Impressions of "Butt-Cracker Suite! A Trailer Park Ballet"
Remembrance of A Nutcracker Gone by
Impressions of: Chris March’s Butt-Cracker Suite! A Trailer Park Ballet
Performers: Chris March with Sara Brophy, Michael Dauer, Joshua Dean, Vassiliki Ellwood, Ashley Munzek, Andrea Palesh, Kristen Schoen-Rene and Dana Winkle.
Choreography: Benjamin Franklin
Scenery: Andrea Purcigliotti
Lighting: JenniB/ Shadylady
Sound: Masako Kataoka
Presented by: HERE
December 19th, 2012
January 13, 2012
A Very Campy Christmas
Theodora Boguszewski for The Dance Enthusiast
Especially for folks with a background in dance, The Nutcracker summons a wide variety of reactions, from cynical eye rolls to crippling nostalgia. We all know the timeless Christmas ballet’s storyline like the back of our palms. We can hum the music in our sleep.And, there are thousands of Nutcrackers out there. The latest addition is none other than Butt-Cracker Suite! A Trailer Park Ballet, a ballet that immortalizes goofy Christmas sweaters and plastic Virgin Marys for no other reason than to make us laugh.
Conceived and directed by Chris March, who Reality TV viewers may remember as the rabble rouser on Season Four of Project Runway, Butt-Cracker Suite!... tells the story of Clara (portrayed by a tutu- clad March) a heroine who desperately wants a pair of ballet shoes for Christmas.
|Chris March - Clara, Michael Dauer- Photo Ryan Field|
The traditional story of the Nutcracker is nodded at towards the beginning of the show, but never realized. What we see instead is a series of fantastical vignettes - the daydreams of poor dejected Clara- each one sillier and more outlandish than the last. The whirl of colorful and cheesy icons makes this ballet feel like an acid trip in redneck country. The standard coffee, chocolate, tea, marzipan and candy cane dances are replaced by tributes to Spam, Old Milwaukee, lawn flamingos, Miracle Whip, bowling and Jose Cuervo (because c’mon, who doesn’t love tequila shots on Christmas Eve?)
The traditional Spanish dance, is re-crafted to reference Pee-Wee Herman’s Tequila Dance. Michael Dauer pursues his female partner around the stage while clutching a bottle of Cuervo. This number is over the top and impressively danced.
|Beer Cans [ left to right] Sarah Brophy, Andrea Palesh, Vassiliki Ellwood, Dana Winkle, Ashley Munzek, Kristen Schoen-Rene ;Photo Ryan Field|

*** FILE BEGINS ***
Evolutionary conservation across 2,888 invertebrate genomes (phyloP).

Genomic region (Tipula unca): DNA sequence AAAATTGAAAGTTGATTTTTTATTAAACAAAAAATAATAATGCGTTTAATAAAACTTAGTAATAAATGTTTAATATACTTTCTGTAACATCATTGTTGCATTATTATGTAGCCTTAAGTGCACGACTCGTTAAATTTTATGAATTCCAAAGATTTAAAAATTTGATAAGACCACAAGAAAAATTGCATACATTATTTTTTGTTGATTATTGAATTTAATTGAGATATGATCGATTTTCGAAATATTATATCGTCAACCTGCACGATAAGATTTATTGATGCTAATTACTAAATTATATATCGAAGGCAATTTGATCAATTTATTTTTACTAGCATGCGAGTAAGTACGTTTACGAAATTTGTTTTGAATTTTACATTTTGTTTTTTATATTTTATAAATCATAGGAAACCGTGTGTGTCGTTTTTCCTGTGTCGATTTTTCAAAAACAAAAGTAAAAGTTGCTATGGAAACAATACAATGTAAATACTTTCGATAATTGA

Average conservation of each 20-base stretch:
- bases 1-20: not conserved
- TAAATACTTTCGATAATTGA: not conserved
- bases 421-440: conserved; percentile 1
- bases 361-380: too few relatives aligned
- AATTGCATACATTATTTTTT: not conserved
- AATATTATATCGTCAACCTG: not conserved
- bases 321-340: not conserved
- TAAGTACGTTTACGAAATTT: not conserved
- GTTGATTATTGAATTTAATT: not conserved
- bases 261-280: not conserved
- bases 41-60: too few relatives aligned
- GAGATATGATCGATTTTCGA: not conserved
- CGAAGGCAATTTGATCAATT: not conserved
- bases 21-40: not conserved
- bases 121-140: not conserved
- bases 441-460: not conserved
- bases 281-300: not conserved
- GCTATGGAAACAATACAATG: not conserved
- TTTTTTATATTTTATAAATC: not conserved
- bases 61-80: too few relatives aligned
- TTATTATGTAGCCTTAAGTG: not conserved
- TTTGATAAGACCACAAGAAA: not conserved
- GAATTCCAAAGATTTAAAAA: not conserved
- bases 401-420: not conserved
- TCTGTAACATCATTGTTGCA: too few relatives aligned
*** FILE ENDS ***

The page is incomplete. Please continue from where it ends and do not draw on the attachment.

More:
Another clever scene is what would appear to be the “Waltz of the Lawn Flamingos,” set to the tune of the traditional Marzipan dance. Performers emerge clothed in all black with glow-in-the-dark lawn flamingos taped to their backs so it appears that the stage is overtaken by a flock of eerie dinosaur-like birds.
Then, there is a tap dance about bowling performed by the six member female corps de ballet. The ladies, in bowling outfits, cradle their bowling pins and playfully slap them like naughty children. This baby reference is later echoed in a "Nativity Pas de Deux" , which ends with plastic baby Jesus getting hurled across the stage into the Florida outback. (Ok, clearly not an event for your hardline Christian friends.)
Flamingo's -[left to right] Dana Winkle, Michael Dauer, Joshua Dean, Sarah Brophy; Photo Ryan Field
Joshua Dean practically steals the show as Clara's redneck father, who later turns into the Miracle Whip Fairy, March’s equivalent of the Sugar Plum Fairy.
The best of Butt-Cracker Suite!… is by far visual, particularly the costumes. This makes sense, considering March’s background as a costume designer. The show is a bit disjointed in terms of content, but the spectacle itself is interesting enough to keep us entertained. The slapstick humor is chuckle-worthy, but not laugh-out-loud funny. March could have taken it much further.
Bowling Pins: [ left to right] Chris March - Clara, Andrea Palesh, Vassiliki Ellwood, Kristen Schoen-Rene Ryan Field
In the tradition of the Rockettes at Radio City, many of the vignettes are performed by a chorus of long limbed ballerinas - beautiful technicians who ooze with campy personality as they smile and wink at the audience. While these large numbers are initially fun, many of them start to feel the same after a while, and perhaps could have been edited.
Having performed many a Nutcracker in my day, it feels delightfully sacrilegious for impeccable ballet technique and Tchaikovsky’s timeless music to be paired with ketchup, mustard and mayo costumes. Perhaps this is March’s biggest joke - the fact that these dancers are actually really really good.